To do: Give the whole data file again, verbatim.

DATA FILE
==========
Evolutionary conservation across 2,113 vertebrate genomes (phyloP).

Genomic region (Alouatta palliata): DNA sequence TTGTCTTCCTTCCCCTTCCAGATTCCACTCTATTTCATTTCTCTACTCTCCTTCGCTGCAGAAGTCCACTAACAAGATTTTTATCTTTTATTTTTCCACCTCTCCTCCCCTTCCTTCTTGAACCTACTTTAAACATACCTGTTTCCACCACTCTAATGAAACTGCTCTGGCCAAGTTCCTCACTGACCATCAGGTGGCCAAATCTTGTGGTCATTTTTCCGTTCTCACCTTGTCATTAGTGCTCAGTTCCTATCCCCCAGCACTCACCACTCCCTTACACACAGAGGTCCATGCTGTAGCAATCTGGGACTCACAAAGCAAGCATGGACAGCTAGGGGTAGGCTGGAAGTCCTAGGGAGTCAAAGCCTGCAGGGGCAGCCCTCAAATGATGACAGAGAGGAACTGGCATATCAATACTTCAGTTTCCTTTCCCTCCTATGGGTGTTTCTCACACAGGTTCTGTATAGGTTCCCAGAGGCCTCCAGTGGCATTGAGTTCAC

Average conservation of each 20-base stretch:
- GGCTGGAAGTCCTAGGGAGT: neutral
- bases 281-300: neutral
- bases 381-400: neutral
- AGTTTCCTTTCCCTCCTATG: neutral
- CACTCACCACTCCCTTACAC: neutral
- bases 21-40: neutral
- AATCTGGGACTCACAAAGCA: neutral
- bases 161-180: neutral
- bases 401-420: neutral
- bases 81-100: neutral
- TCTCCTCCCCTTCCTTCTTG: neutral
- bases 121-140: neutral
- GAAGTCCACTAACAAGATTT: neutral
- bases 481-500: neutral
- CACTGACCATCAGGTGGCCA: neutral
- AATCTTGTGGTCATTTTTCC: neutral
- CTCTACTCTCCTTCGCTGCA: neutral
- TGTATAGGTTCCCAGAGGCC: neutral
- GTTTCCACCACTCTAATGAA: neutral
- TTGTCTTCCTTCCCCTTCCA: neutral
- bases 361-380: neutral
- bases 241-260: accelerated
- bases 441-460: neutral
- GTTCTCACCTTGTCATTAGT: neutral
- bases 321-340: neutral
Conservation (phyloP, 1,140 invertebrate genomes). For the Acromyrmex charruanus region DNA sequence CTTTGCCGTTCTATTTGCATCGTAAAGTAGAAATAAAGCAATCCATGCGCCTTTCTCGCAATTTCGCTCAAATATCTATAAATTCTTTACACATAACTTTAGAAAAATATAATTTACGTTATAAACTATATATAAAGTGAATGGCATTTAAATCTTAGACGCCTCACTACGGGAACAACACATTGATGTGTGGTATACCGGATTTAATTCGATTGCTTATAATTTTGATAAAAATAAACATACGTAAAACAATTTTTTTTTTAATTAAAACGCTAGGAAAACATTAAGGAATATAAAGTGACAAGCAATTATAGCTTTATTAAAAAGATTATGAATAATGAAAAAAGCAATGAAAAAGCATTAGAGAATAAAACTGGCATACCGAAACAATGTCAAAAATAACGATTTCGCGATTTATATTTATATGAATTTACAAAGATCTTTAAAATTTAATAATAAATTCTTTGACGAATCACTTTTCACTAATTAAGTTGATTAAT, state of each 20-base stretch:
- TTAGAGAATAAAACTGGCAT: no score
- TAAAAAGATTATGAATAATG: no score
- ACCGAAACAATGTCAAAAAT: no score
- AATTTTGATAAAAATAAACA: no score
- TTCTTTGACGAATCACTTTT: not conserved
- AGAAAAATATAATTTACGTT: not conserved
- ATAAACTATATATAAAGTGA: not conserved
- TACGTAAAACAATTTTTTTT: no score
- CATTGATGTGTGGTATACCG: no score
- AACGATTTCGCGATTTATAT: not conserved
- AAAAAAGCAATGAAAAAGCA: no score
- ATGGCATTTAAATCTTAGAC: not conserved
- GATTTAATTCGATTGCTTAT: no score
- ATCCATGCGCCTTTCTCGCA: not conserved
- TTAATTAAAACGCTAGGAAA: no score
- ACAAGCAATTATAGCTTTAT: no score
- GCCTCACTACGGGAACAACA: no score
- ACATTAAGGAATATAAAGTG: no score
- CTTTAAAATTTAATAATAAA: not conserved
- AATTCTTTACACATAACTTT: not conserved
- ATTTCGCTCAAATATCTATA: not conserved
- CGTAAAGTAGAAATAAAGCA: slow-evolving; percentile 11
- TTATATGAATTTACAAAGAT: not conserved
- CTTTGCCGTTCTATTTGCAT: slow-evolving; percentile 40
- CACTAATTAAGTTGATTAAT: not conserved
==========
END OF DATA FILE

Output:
Evolutionary conservation across 2,113 vertebrate genomes (phyloP).

Genomic region (Alouatta palliata): DNA sequence TTGTCTTCCTTCCCCTTCCAGATTCCACTCTATTTCATTTCTCTACTCTCCTTCGCTGCAGAAGTCCACTAACAAGATTTTTATCTTTTATTTTTCCACCTCTCCTCCCCTTCCTTCTTGAACCTACTTTAAACATACCTGTTTCCACCACTCTAATGAAACTGCTCTGGCCAAGTTCCTCACTGACCATCAGGTGGCCAAATCTTGTGGTCATTTTTCCGTTCTCACCTTGTCATTAGTGCTCAGTTCCTATCCCCCAGCACTCACCACTCCCTTACACACAGAGGTCCATGCTGTAGCAATCTGGGACTCACAAAGCAAGCATGGACAGCTAGGGGTAGGCTGGAAGTCCTAGGGAGTCAAAGCCTGCAGGGGCAGCCCTCAAATGATGACAGAGAGGAACTGGCATATCAATACTTCAGTTTCCTTTCCCTCCTATGGGTGTTTCTCACACAGGTTCTGTATAGGTTCCCAGAGGCCTCCAGTGGCATTGAGTTCAC

Average conservation of each 20-base stretch:
- GGCTGGAAGTCCTAGGGAGT: neutral
- bases 281-300: neutral
- bases 381-400: neutral
- AGTTTCCTTTCCCTCCTATG: neutral
- CACTCACCACTCCCTTACAC: neutral
- bases 21-40: neutral
- AATCTGGGACTCACAAAGCA: neutral
- bases 161-180: neutral
- bases 401-420: neutral
- bases 81-100: neutral
- TCTCCTCCCCTTCCTTCTTG: neutral
- bases 121-140: neutral
- GAAGTCCACTAACAAGATTT: neutral
- bases 481-500: neutral
- CACTGACCATCAGGTGGCCA: neutral
- AATCTTGTGGTCATTTTTCC: neutral
- CTCTACTCTCCTTCGCTGCA: neutral
- TGTATAGGTTCCCAGAGGCC: neutral
- GTTTCCACCACTCTAATGAA: neutral
- TTGTCTTCCTTCCCCTTCCA: neutral
- bases 361-380: neutral
- bases 241-260: accelerated
- bases 441-460: neutral
- GTTCTCACCTTGTCATTAGT: neutral
- bases 321-340: neutral
Conservation (phyloP, 1,140 invertebrate genomes). For the Acromyrmex charruanus region DNA sequence CTTTGCCGTTCTATTTGCATCGTAAAGTAGAAATAAAGCAATCCATGCGCCTTTCTCGCAATTTCGCTCAAATATCTATAAATTCTTTACACATAACTTTAGAAAAATATAATTTACGTTATAAACTATATATAAAGTGAATGGCATTTAAATCTTAGACGCCTCACTACGGGAACAACACATTGATGTGTGGTATACCGGATTTAATTCGATTGCTTATAATTTTGATAAAAATAAACATACGTAAAACAATTTTTTTTTTAATTAAAACGCTAGGAAAACATTAAGGAATATAAAGTGACAAGCAATTATAGCTTTATTAAAAAGATTATGAATAATGAAAAAAGCAATGAAAAAGCATTAGAGAATAAAACTGGCATACCGAAACAATGTCAAAAATAACGATTTCGCGATTTATATTTATATGAATTTACAAAGATCTTTAAAATTTAATAATAAATTCTTTGACGAATCACTTTTCACTAATTAAGTTGATTAAT, state of each 20-base stretch:
- TTAGAGAATAAAACTGGCAT: no score
- TAAAAAGATTATGAATAATG: no score
- ACCGAAACAATGTCAAAAAT: no score
- AATTTTGATAAAAATAAACA: no score
- TTCTTTGACGAATCACTTTT: not conserved
- AGAAAAATATAATTTACGTT: not conserved
- ATAAACTATATATAAAGTGA: not conserved
- TACGTAAAACAATTTTTTTT: no score
- CATTGATGTGTGGTATACCG: no score
- AACGATTTCGCGATTTATAT: not conserved
- AAAAAAGCAATGAAAAAGCA: no score
- ATGGCATTTAAATCTTAGAC: not conserved
- GATTTAATTCGATTGCTTAT: no score
- ATCCATGCGCCTTTCTCGCA: not conserved
- TTAATTAAAACGCTAGGAAA: no score
- ACAAGCAATTATAGCTTTAT: no score
- GCCTCACTACGGGAACAACA: no score
- ACATTAAGGAATATAAAGTG: no score
- CTTTAAAATTTAATAATAAA: not conserved
- AATTCTTTACACATAACTTT: not conserved
- ATTTCGCTCAAATATCTATA: not conserved
- CGTAAAGTAGAAATAAAGCA: slow-evolving; percentile 11
- TTATATGAATTTACAAAGAT: not conserved
- CTTTGCCGTTCTATTTGCAT: slow-evolving; percentile 40
- CACTAATTAAGTTGATTAAT: not conserved